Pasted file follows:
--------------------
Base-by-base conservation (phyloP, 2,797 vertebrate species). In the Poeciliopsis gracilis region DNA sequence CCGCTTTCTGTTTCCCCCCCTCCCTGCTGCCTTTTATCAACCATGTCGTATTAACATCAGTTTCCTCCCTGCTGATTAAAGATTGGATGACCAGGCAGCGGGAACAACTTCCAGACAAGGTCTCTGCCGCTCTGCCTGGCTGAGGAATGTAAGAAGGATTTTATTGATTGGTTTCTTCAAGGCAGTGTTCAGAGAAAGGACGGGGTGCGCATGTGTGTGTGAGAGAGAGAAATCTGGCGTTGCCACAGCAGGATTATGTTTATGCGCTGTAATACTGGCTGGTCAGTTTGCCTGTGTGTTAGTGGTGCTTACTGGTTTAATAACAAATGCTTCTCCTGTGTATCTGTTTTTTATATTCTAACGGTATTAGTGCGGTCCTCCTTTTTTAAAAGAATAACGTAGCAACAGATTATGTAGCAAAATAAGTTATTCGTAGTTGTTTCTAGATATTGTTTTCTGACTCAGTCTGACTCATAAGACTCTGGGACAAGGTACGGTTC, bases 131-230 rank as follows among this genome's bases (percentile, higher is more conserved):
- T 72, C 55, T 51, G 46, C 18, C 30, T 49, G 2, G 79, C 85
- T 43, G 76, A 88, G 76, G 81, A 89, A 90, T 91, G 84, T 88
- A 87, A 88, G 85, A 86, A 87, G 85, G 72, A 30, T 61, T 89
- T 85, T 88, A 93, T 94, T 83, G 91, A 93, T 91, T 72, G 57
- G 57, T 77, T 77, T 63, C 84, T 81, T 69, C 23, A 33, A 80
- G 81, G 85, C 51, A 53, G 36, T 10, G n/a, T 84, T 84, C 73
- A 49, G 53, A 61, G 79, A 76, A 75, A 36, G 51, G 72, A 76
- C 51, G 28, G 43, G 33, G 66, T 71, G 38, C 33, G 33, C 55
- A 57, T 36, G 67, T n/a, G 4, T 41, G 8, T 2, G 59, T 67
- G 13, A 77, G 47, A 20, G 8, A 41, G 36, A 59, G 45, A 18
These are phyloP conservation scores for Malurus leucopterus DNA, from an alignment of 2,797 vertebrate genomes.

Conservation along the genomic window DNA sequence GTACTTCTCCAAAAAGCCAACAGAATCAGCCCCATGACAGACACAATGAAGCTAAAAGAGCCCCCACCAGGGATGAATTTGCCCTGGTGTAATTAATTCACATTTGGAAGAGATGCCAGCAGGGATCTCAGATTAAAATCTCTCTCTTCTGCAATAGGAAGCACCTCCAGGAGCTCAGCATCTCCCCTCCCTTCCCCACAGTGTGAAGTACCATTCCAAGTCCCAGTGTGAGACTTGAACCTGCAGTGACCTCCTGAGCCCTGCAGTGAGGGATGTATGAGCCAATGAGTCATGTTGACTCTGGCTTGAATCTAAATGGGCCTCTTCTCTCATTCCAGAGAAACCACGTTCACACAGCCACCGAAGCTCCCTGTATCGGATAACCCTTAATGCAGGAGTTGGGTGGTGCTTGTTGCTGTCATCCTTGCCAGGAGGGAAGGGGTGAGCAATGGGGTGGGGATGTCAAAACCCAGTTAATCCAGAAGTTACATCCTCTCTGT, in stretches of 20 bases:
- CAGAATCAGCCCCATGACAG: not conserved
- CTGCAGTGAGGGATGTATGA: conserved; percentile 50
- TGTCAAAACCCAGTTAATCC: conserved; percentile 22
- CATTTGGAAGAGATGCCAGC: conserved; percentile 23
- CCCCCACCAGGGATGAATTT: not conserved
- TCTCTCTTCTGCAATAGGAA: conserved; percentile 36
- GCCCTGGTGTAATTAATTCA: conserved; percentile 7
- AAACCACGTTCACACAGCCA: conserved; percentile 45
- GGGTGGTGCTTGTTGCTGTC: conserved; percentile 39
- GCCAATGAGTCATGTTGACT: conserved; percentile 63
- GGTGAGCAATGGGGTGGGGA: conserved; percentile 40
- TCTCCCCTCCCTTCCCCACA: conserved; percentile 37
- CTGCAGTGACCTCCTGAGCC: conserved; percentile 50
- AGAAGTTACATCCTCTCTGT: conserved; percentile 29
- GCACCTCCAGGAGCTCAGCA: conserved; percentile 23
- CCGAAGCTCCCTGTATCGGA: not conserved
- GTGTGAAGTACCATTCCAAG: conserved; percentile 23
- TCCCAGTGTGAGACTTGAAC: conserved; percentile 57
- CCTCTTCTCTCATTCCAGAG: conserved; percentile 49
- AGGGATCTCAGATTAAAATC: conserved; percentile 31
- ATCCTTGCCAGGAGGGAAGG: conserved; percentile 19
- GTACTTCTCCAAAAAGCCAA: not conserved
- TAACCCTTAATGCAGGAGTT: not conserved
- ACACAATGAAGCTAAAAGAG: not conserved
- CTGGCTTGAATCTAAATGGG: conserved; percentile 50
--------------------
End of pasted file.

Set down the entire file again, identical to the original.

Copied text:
Base-by-base conservation (phyloP, 2,797 vertebrate species). In the Poeciliopsis gracilis region DNA sequence CCGCTTTCTGTTTCCCCCCCTCCCTGCTGCCTTTTATCAACCATGTCGTATTAACATCAGTTTCCTCCCTGCTGATTAAAGATTGGATGACCAGGCAGCGGGAACAACTTCCAGACAAGGTCTCTGCCGCTCTGCCTGGCTGAGGAATGTAAGAAGGATTTTATTGATTGGTTTCTTCAAGGCAGTGTTCAGAGAAAGGACGGGGTGCGCATGTGTGTGTGAGAGAGAGAAATCTGGCGTTGCCACAGCAGGATTATGTTTATGCGCTGTAATACTGGCTGGTCAGTTTGCCTGTGTGTTAGTGGTGCTTACTGGTTTAATAACAAATGCTTCTCCTGTGTATCTGTTTTTTATATTCTAACGGTATTAGTGCGGTCCTCCTTTTTTAAAAGAATAACGTAGCAACAGATTATGTAGCAAAATAAGTTATTCGTAGTTGTTTCTAGATATTGTTTTCTGACTCAGTCTGACTCATAAGACTCTGGGACAAGGTACGGTTC, bases 131-230 rank as follows among this genome's bases (percentile, higher is more conserved):
- T 72, C 55, T 51, G 46, C 18, C 30, T 49, G 2, G 79, C 85
- T 43, G 76, A 88, G 76, G 81, A 89, A 90, T 91, G 84, T 88
- A 87, A 88, G 85, A 86, A 87, G 85, G 72, A 30, T 61, T 89
- T 85, T 88, A 93, T 94, T 83, G 91, A 93, T 91, T 72, G 57
- G 57, T 77, T 77, T 63, C 84, T 81, T 69, C 23, A 33, A 80
- G 81, G 85, C 51, A 53, G 36, T 10, G n/a, T 84, T 84, C 73
- A 49, G 53, A 61, G 79, A 76, A 75, A 36, G 51, G 72, A 76
- C 51, G 28, G 43, G 33, G 66, T 71, G 38, C 33, G 33, C 55
- A 57, T 36, G 67, T n/a, G 4, T 41, G 8, T 2, G 59, T 67
- G 13, A 77, G 47, A 20, G 8, A 41, G 36, A 59, G 45, A 18
These are phyloP conservation scores for Malurus leucopterus DNA, from an alignment of 2,797 vertebrate genomes.

Conservation along the genomic window DNA sequence GTACTTCTCCAAAAAGCCAACAGAATCAGCCCCATGACAGACACAATGAAGCTAAAAGAGCCCCCACCAGGGATGAATTTGCCCTGGTGTAATTAATTCACATTTGGAAGAGATGCCAGCAGGGATCTCAGATTAAAATCTCTCTCTTCTGCAATAGGAAGCACCTCCAGGAGCTCAGCATCTCCCCTCCCTTCCCCACAGTGTGAAGTACCATTCCAAGTCCCAGTGTGAGACTTGAACCTGCAGTGACCTCCTGAGCCCTGCAGTGAGGGATGTATGAGCCAATGAGTCATGTTGACTCTGGCTTGAATCTAAATGGGCCTCTTCTCTCATTCCAGAGAAACCACGTTCACACAGCCACCGAAGCTCCCTGTATCGGATAACCCTTAATGCAGGAGTTGGGTGGTGCTTGTTGCTGTCATCCTTGCCAGGAGGGAAGGGGTGAGCAATGGGGTGGGGATGTCAAAACCCAGTTAATCCAGAAGTTACATCCTCTCTGT, in stretches of 20 bases:
- CAGAATCAGCCCCATGACAG: not conserved
- CTGCAGTGAGGGATGTATGA: conserved; percentile 50
- TGTCAAAACCCAGTTAATCC: conserved; percentile 22
- CATTTGGAAGAGATGCCAGC: conserved; percentile 23
- CCCCCACCAGGGATGAATTT: not conserved
- TCTCTCTTCTGCAATAGGAA: conserved; percentile 36
- GCCCTGGTGTAATTAATTCA: conserved; percentile 7
- AAACCACGTTCACACAGCCA: conserved; percentile 45
- GGGTGGTGCTTGTTGCTGTC: conserved; percentile 39
- GCCAATGAGTCATGTTGACT: conserved; percentile 63
- GGTGAGCAATGGGGTGGGGA: conserved; percentile 40
- TCTCCCCTCCCTTCCCCACA: conserved; percentile 37
- CTGCAGTGACCTCCTGAGCC: conserved; percentile 50
- AGAAGTTACATCCTCTCTGT: conserved; percentile 29
- GCACCTCCAGGAGCTCAGCA: conserved; percentile 23
- CCGAAGCTCCCTGTATCGGA: not conserved
- GTGTGAAGTACCATTCCAAG: conserved; percentile 23
- TCCCAGTGTGAGACTTGAAC: conserved; percentile 57
- CCTCTTCTCTCATTCCAGAG: conserved; percentile 49
- AGGGATCTCAGATTAAAATC: conserved; percentile 31
- ATCCTTGCCAGGAGGGAAGG: conserved; percentile 19
- GTACTTCTCCAAAAAGCCAA: not conserved
- TAACCCTTAATGCAGGAGTT: not conserved
- ACACAATGAAGCTAAAAGAG: not conserved
- CTGGCTTGAATCTAAATGGG: conserved; percentile 50